[This is the second in an on-going series about reclaiming national holidays/holy-days.]
First, this holiday does not commemorate winning independence from Great Britain (via either the Siege of Yorktown that ended on October 19, 1781, or the Treaty of Paris that was signed on September 3, 1783). It is not a military remembrance. Nor is it a celebration of the creation of something called “the United States of America” which did not happen until the adoption of the Constitution (September 17, 1787).
This is about a day when colonized, oppressed people banded together, declaring their intent to throw off the chains of the colonizer. This is a about a day when thoughtful persons, after impassioned debate, announced to their colonizer and to the world that they weren’t going to take it any more, and articulated their reasons and their intention to dissolve those shackles. This is about a day when these people enshrined life and liberty and, yes, the pursuit of happiness as inalienable rights that inhere in being human beings…human beings who are equal in all respects to their colonizers.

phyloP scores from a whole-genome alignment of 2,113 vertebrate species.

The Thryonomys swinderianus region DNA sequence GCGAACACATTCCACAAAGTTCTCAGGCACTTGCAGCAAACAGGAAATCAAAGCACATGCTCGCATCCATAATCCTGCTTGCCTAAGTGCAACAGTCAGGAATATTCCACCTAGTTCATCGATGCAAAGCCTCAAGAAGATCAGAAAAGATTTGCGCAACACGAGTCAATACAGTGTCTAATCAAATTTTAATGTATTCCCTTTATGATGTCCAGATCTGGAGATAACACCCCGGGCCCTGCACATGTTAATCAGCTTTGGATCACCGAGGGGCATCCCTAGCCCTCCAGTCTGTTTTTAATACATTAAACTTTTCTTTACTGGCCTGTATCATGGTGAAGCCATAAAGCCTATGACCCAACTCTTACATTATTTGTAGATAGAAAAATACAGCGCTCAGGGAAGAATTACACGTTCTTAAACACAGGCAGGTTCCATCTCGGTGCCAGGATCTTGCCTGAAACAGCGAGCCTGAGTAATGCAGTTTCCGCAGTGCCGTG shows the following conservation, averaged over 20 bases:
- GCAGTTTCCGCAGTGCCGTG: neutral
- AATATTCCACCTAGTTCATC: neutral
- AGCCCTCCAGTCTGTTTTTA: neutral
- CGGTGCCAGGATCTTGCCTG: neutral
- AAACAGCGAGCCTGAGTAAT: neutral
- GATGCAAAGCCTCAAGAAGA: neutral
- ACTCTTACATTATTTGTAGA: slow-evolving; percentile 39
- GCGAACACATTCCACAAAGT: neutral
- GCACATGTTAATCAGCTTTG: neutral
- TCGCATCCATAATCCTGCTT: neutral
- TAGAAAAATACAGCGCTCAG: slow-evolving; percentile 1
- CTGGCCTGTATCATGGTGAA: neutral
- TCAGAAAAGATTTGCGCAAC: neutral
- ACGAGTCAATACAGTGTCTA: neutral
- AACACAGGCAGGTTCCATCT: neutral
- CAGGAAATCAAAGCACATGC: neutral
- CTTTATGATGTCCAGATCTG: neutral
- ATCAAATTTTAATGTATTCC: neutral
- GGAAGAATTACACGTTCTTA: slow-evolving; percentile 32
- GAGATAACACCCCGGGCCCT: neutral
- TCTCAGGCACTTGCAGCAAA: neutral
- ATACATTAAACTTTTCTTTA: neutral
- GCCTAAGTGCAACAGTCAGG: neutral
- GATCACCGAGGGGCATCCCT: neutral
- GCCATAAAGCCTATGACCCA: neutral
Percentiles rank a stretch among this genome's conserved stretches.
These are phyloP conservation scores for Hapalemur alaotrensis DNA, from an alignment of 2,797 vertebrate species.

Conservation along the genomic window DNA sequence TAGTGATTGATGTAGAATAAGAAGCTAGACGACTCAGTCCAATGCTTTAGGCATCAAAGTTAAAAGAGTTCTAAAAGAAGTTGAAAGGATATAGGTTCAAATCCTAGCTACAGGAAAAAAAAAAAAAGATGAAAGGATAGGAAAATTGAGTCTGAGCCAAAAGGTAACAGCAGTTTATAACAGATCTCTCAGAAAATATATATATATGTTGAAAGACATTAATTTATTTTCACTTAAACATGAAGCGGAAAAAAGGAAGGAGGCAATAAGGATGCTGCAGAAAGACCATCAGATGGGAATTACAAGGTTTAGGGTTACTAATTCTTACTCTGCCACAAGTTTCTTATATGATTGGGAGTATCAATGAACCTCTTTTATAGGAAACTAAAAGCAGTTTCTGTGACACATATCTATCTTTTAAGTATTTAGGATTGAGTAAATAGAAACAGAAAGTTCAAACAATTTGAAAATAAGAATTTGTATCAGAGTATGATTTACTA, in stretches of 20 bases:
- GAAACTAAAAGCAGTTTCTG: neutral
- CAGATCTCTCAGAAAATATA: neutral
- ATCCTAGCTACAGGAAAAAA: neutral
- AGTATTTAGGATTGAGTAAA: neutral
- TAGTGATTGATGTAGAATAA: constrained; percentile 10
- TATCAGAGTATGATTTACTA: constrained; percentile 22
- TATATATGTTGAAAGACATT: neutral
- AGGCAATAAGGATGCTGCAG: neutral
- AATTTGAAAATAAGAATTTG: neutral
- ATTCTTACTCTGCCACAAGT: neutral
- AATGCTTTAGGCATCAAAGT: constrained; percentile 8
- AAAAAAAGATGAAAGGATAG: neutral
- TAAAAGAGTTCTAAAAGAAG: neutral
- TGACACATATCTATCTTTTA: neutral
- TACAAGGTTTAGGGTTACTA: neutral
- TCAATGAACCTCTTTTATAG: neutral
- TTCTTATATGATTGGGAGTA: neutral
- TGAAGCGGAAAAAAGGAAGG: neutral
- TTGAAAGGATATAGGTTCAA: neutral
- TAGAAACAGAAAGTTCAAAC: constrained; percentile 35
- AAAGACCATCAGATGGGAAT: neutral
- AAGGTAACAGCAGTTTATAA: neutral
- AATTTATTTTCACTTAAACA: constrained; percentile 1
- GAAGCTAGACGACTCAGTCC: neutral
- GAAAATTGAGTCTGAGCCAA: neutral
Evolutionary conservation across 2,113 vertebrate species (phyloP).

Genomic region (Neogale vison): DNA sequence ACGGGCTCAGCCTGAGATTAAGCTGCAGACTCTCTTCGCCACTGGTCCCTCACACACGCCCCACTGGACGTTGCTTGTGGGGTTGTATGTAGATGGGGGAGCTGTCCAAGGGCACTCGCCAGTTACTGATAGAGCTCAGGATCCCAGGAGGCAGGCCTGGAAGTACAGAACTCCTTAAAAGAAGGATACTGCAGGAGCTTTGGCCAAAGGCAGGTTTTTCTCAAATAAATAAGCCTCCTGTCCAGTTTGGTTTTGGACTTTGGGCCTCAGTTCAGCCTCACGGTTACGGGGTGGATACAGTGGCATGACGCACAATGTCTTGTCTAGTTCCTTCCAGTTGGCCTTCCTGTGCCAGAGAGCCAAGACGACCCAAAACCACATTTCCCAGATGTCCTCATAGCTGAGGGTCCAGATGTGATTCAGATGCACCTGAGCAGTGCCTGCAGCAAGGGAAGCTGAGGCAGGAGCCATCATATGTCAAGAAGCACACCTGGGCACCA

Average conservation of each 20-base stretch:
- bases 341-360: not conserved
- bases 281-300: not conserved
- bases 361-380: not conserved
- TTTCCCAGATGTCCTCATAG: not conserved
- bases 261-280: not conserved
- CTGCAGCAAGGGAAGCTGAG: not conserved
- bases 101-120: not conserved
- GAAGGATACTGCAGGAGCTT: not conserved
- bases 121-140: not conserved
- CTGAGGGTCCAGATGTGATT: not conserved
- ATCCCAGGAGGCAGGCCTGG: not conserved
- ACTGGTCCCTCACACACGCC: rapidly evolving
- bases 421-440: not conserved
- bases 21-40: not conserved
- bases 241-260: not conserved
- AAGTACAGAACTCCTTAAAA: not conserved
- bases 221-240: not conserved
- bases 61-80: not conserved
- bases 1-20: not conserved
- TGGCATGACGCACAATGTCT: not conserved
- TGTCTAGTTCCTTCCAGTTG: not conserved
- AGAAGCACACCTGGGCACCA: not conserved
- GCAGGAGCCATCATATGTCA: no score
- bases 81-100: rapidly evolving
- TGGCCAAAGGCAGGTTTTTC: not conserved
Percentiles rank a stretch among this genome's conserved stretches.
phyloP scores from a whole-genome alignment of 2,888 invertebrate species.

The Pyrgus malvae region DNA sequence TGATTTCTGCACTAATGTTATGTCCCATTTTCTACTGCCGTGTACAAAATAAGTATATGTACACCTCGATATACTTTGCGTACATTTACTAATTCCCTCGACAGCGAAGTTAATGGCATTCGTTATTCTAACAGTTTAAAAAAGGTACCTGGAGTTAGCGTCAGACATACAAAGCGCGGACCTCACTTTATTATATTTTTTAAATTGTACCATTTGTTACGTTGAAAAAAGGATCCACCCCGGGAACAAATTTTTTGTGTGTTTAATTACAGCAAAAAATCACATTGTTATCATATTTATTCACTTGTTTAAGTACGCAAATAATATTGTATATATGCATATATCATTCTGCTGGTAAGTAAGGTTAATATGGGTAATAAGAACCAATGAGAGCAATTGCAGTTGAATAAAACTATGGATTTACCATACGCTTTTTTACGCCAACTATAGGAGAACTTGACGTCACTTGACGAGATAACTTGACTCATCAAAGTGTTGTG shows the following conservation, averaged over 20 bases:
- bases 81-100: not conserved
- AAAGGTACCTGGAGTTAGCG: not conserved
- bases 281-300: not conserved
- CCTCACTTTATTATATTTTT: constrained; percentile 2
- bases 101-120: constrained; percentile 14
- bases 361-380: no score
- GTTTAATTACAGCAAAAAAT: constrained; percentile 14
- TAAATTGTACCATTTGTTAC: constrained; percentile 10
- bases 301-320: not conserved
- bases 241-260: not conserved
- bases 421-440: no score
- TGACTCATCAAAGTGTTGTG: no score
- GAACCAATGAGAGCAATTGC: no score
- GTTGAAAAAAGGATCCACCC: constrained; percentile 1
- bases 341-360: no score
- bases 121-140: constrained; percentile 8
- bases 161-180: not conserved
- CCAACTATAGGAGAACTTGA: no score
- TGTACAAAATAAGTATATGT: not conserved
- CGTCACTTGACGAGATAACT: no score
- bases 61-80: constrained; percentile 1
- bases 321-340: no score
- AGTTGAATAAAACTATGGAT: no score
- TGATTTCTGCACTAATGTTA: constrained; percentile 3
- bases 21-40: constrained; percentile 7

What could it mean to have a day each year to celebrate life and to celebrate liberty and to celebrate the pursuit of happiness? What could it mean to set aside 24 hours annually to support efforts to end colonization, in whatever contemporary forms it adopts? What could it mean to take this day to name oppression and articulate our reasons and our intention to dissolve shackles that deny any fellow human beings their full and equal rights?
THIS would indeed be a holy-day, worthy of marking annually and celebrating!